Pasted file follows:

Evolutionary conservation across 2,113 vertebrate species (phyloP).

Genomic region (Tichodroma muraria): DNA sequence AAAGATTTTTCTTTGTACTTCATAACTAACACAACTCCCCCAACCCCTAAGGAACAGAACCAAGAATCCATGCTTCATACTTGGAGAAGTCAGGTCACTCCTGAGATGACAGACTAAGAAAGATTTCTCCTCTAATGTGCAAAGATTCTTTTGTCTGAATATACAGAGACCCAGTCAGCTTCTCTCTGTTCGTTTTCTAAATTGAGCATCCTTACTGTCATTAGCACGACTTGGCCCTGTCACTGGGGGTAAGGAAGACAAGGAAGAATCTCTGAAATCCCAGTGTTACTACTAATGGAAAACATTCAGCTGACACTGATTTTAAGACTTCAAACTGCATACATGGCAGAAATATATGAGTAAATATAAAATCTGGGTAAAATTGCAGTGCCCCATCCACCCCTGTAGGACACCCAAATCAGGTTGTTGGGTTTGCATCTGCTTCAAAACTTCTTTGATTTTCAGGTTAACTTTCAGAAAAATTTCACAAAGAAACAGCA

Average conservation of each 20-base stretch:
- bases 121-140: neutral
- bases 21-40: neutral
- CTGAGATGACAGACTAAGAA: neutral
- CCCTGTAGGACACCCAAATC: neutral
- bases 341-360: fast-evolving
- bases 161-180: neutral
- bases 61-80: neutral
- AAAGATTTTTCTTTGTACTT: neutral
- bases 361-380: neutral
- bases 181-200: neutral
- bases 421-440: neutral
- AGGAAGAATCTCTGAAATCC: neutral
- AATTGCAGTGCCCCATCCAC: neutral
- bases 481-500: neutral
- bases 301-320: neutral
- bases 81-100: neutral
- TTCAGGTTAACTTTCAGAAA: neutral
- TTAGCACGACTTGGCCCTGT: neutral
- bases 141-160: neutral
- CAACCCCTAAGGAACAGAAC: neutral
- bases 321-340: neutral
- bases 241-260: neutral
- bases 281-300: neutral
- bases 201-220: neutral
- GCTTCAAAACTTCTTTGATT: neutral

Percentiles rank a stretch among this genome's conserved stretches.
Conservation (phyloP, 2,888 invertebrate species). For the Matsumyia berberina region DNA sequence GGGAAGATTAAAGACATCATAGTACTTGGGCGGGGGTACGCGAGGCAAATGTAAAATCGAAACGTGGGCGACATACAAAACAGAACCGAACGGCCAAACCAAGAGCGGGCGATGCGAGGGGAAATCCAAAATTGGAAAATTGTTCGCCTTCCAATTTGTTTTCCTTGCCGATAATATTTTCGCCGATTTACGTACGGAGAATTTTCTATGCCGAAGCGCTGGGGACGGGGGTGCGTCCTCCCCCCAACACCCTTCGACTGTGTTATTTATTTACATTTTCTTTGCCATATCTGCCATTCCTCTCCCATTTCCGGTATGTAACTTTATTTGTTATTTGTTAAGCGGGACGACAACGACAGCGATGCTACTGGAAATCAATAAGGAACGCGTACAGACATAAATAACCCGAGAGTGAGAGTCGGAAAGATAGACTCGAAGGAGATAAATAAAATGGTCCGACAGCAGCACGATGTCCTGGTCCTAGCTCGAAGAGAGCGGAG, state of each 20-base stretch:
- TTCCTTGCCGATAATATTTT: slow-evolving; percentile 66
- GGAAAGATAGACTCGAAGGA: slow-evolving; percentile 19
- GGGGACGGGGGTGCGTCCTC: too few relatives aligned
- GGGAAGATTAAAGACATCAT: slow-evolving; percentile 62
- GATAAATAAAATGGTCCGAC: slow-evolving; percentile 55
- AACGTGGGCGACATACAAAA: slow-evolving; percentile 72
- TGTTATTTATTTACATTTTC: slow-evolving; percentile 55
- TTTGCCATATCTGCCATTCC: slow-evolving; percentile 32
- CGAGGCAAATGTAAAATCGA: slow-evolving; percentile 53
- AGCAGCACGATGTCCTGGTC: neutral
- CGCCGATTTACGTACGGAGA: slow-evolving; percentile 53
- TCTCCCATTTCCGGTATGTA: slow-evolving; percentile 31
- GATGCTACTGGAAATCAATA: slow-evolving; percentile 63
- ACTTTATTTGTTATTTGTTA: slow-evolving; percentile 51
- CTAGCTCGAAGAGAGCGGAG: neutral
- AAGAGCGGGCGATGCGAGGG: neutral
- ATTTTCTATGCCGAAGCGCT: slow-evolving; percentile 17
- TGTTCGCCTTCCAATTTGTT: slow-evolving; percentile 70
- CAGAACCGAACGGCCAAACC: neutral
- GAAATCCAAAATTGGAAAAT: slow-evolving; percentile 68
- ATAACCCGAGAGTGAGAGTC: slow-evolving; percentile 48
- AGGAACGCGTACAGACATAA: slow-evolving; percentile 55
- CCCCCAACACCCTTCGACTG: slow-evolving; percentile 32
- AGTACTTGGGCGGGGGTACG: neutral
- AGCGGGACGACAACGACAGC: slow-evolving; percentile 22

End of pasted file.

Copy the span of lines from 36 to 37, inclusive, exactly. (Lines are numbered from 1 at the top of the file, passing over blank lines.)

- AACGTGGGCGACATACAAAA: slow-evolving; percentile 72
- TGTTATTTATTTACATTTTC: slow-evolving; percentile 55